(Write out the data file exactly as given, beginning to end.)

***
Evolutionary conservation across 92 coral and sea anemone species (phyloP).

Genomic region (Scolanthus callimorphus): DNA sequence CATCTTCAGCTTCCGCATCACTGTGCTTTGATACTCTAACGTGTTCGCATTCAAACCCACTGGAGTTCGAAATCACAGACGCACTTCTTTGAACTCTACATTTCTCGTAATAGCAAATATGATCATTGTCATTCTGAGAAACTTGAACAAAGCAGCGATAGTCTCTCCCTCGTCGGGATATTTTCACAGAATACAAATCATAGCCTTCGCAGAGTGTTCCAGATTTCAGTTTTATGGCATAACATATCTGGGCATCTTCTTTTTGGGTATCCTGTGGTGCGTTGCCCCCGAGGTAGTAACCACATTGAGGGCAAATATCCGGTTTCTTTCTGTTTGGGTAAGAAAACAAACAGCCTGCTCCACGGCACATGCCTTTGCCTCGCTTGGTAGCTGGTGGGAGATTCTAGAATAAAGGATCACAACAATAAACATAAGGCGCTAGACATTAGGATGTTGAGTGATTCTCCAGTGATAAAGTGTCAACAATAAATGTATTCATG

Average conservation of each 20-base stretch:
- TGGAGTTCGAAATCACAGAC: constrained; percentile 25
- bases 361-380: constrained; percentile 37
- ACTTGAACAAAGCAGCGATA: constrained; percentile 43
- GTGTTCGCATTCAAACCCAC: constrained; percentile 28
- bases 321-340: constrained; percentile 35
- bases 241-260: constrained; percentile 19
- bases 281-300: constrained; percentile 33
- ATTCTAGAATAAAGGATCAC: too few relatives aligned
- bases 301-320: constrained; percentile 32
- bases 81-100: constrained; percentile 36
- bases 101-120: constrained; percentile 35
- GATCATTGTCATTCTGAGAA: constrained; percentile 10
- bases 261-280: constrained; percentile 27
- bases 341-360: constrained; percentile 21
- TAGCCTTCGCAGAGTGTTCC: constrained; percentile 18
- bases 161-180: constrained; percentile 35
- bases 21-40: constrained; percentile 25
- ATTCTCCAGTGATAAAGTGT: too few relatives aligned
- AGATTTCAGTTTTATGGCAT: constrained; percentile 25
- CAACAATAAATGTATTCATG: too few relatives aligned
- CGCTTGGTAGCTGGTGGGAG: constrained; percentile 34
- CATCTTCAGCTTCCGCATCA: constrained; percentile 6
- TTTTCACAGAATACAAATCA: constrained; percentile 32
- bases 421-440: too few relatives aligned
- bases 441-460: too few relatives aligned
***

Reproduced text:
Evolutionary conservation across 92 coral and sea anemone species (phyloP).

Genomic region (Scolanthus callimorphus): DNA sequence CATCTTCAGCTTCCGCATCACTGTGCTTTGATACTCTAACGTGTTCGCATTCAAACCCACTGGAGTTCGAAATCACAGACGCACTTCTTTGAACTCTACATTTCTCGTAATAGCAAATATGATCATTGTCATTCTGAGAAACTTGAACAAAGCAGCGATAGTCTCTCCCTCGTCGGGATATTTTCACAGAATACAAATCATAGCCTTCGCAGAGTGTTCCAGATTTCAGTTTTATGGCATAACATATCTGGGCATCTTCTTTTTGGGTATCCTGTGGTGCGTTGCCCCCGAGGTAGTAACCACATTGAGGGCAAATATCCGGTTTCTTTCTGTTTGGGTAAGAAAACAAACAGCCTGCTCCACGGCACATGCCTTTGCCTCGCTTGGTAGCTGGTGGGAGATTCTAGAATAAAGGATCACAACAATAAACATAAGGCGCTAGACATTAGGATGTTGAGTGATTCTCCAGTGATAAAGTGTCAACAATAAATGTATTCATG

Average conservation of each 20-base stretch:
- TGGAGTTCGAAATCACAGAC: constrained; percentile 25
- bases 361-380: constrained; percentile 37
- ACTTGAACAAAGCAGCGATA: constrained; percentile 43
- GTGTTCGCATTCAAACCCAC: constrained; percentile 28
- bases 321-340: constrained; percentile 35
- bases 241-260: constrained; percentile 19
- bases 281-300: constrained; percentile 33
- ATTCTAGAATAAAGGATCAC: too few relatives aligned
- bases 301-320: constrained; percentile 32
- bases 81-100: constrained; percentile 36
- bases 101-120: constrained; percentile 35
- GATCATTGTCATTCTGAGAA: constrained; percentile 10
- bases 261-280: constrained; percentile 27
- bases 341-360: constrained; percentile 21
- TAGCCTTCGCAGAGTGTTCC: constrained; percentile 18
- bases 161-180: constrained; percentile 35
- bases 21-40: constrained; percentile 25
- ATTCTCCAGTGATAAAGTGT: too few relatives aligned
- AGATTTCAGTTTTATGGCAT: constrained; percentile 25
- CAACAATAAATGTATTCATG: too few relatives aligned
- CGCTTGGTAGCTGGTGGGAG: constrained; percentile 34
- CATCTTCAGCTTCCGCATCA: constrained; percentile 6
- TTTTCACAGAATACAAATCA: constrained; percentile 32
- bases 421-440: too few relatives aligned
- bases 441-460: too few relatives aligned